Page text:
Space Agenda 2021: Explore the issues and trends shaping the future of space
by Staff Writers
Los Angeles CA (SPX) Oct 07, 2020
From evolving adversary threats to game-changing technologies to emerging commercial capabilities, the space enterprise is in an era of rapid change. This shifting environment is increasing the importance of issues involving space security, development, and exploration as key elements of national policy and strategy.
This moment presents countless opportunities to shape the future of space. But there are also challenges that will have to be addressed, whether it's figuring out how to manage space traffic and orbital debris, integrating new commercial operators or preparing for a new era of contested space.
In the coming years, U.S. policy makers from the White House on down will need to engage with and ultimately make decisions on space-related issues.
To help inform these discussions, The Aerospace Corporation's Center for Space Policy and Strategy has launched Space Agenda 2021, a series of papers highlighting issues that are already at the forefront of U.S. space policy or that are likely to emerge in the coming years. Each paper serves as a chapter in the full Space Agenda 2021 report, offering concise backgrounds, astute analyses, and potential options to aid government decisionmakers, industry leaders and other space stakeholders.
Below is a look at four Space Agenda 2021 chapters that have already been released. Be sure to check back for future releases scheduled for Oct. 6, Oct. 29, and Nov. 19 on topics like spacepower doctrine, space weapons, human spaceflight safety, and space-based solar power.
Space Traffic Management: The Challenges of Large Constellations and Orbital Debris by Marlon Sorge, Bill Ailor, Ted Muelhaupt
Progress has been made around orbital debris mitigation standards, but more work will need to be done to establish space traffic management rules and responsibilities that ensure the skies above remain accessible and safe for space operations.
Defense Space Partnerships: A Strategic Priority by Sam Wilson, Colleen Stover, Steven Jordan Tomaszewski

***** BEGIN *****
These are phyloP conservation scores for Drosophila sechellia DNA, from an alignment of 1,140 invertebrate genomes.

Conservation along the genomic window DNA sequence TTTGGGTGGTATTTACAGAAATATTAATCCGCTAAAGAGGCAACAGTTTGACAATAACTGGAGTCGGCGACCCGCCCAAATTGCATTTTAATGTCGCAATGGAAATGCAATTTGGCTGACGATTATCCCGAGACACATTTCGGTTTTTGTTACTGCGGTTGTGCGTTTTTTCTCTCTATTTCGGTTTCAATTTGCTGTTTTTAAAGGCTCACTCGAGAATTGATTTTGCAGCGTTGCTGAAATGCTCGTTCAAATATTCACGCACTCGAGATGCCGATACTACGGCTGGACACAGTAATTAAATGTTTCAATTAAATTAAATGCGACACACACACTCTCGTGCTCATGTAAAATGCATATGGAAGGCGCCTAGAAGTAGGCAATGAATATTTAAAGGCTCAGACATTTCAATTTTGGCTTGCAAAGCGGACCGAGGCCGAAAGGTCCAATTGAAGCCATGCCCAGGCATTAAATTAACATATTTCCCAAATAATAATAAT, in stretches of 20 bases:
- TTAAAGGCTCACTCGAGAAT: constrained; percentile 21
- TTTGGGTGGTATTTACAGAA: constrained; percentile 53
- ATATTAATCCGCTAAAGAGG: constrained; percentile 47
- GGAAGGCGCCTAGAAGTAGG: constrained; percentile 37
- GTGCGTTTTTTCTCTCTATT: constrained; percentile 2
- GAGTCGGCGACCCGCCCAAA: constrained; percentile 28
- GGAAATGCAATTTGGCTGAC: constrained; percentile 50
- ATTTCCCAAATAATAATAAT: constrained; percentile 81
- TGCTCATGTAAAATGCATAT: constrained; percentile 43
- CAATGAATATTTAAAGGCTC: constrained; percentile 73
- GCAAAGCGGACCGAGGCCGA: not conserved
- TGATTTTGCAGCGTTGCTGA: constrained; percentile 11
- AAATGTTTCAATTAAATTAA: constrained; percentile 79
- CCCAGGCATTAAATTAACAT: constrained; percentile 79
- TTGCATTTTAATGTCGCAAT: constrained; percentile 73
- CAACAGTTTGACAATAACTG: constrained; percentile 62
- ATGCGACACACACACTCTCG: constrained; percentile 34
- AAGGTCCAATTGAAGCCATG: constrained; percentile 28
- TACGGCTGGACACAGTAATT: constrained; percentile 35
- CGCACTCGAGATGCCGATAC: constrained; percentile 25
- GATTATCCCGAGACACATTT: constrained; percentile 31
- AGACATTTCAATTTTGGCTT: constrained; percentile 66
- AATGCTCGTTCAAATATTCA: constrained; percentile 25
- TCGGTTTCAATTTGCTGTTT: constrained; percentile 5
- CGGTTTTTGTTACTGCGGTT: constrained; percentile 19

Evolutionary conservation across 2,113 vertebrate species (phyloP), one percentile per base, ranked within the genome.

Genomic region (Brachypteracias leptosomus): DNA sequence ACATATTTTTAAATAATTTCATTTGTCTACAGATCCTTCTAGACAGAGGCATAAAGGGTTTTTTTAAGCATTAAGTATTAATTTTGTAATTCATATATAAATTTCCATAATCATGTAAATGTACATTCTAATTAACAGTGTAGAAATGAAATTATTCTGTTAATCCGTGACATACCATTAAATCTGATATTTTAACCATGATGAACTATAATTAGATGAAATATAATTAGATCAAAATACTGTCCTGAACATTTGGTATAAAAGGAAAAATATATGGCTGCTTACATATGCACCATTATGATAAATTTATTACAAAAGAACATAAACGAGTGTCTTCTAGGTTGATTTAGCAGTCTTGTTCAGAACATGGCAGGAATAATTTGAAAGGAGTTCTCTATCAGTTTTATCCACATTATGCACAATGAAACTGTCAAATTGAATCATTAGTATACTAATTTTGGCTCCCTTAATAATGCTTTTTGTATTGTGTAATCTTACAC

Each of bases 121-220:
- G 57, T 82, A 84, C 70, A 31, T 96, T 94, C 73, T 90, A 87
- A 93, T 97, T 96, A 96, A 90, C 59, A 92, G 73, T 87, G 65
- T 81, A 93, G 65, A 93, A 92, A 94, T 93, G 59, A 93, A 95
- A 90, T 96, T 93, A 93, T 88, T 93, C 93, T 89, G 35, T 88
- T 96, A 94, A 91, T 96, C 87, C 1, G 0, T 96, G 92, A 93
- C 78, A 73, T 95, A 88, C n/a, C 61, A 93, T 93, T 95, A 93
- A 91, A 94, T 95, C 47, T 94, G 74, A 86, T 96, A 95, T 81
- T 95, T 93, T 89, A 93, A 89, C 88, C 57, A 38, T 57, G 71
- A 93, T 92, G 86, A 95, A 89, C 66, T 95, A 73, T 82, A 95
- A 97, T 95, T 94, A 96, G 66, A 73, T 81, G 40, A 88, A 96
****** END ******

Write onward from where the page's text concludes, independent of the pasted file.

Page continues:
There are challenges around issues of classification and releasability that have impeded deeper defense space partnerships so far, but the potential to expand shared capabilities, increase resiliency and deter aggressions speak to the benefits of building on the progress that's already been made around international space partnerships.
Emerging Issues in New Space Services: Technology, Law, and Regulatory Oversight by Josef Koller, Rebecca Reesman, Tyler Way
While these decisions won't be made immediately, now is the time to start discussions while there's still time to shape the trajectory and expectations of these emerging industries.
Continuous Production Agility (CPA): Future Proofing the National Security Space Enterprise by Karen Jones and Geoffrey Reber
This acquisition strategy calls for a shift toward a modular national security space architecture, higher production volumes and a launch-on-schedule tempo that can enable greater agility, efficiency, and predictability.
More Aerospace Insights
+ Space Leadership in Transition by James Vedda
+ What Place for Space: Competing Schools of Operational Thought by Russell Rumbaugh
+ Non-interference with National Technical Means: The Status Quo Will Not Survive by Mick Gleason
+ The Future of Ubiquitous, Realtime Intelligence: A GEOINT Singularity by Josef Koller
+ Cislunar Development: What to Build and Why by James Vedda
+ Cislunar Stewardship: Planning for Sustainability and International Cooperation by George Pollock and James Vedda
+ Slash the Trash: Incentivizing Deorbit by Rebecca Reesman and Mick Gleason
+ Public-Private Partnerships in Space by Karen Jones
+ Developing a Sustainable Spectrum Approach to Deliver 5G Services and Critical Weather Forecasts by David Lubar, David Kunkee and Lina Cashin
Redcliffe Partners' Ukrainian Space Regulation Review
Kyiv, Ukraine (SPX) Sep 24, 2020
Over the past decade, the aerospace industry has evolved from a race by countries for kudos into an accelerator of economic and scientific development, where technology travels freely between different industries and generates capital. Space technologies are now widely used in security, navigation systems, information and communication technologies, environmental protection, agriculture, state monitoring and control, and other sectors. The increase in demand for space technology ... read more
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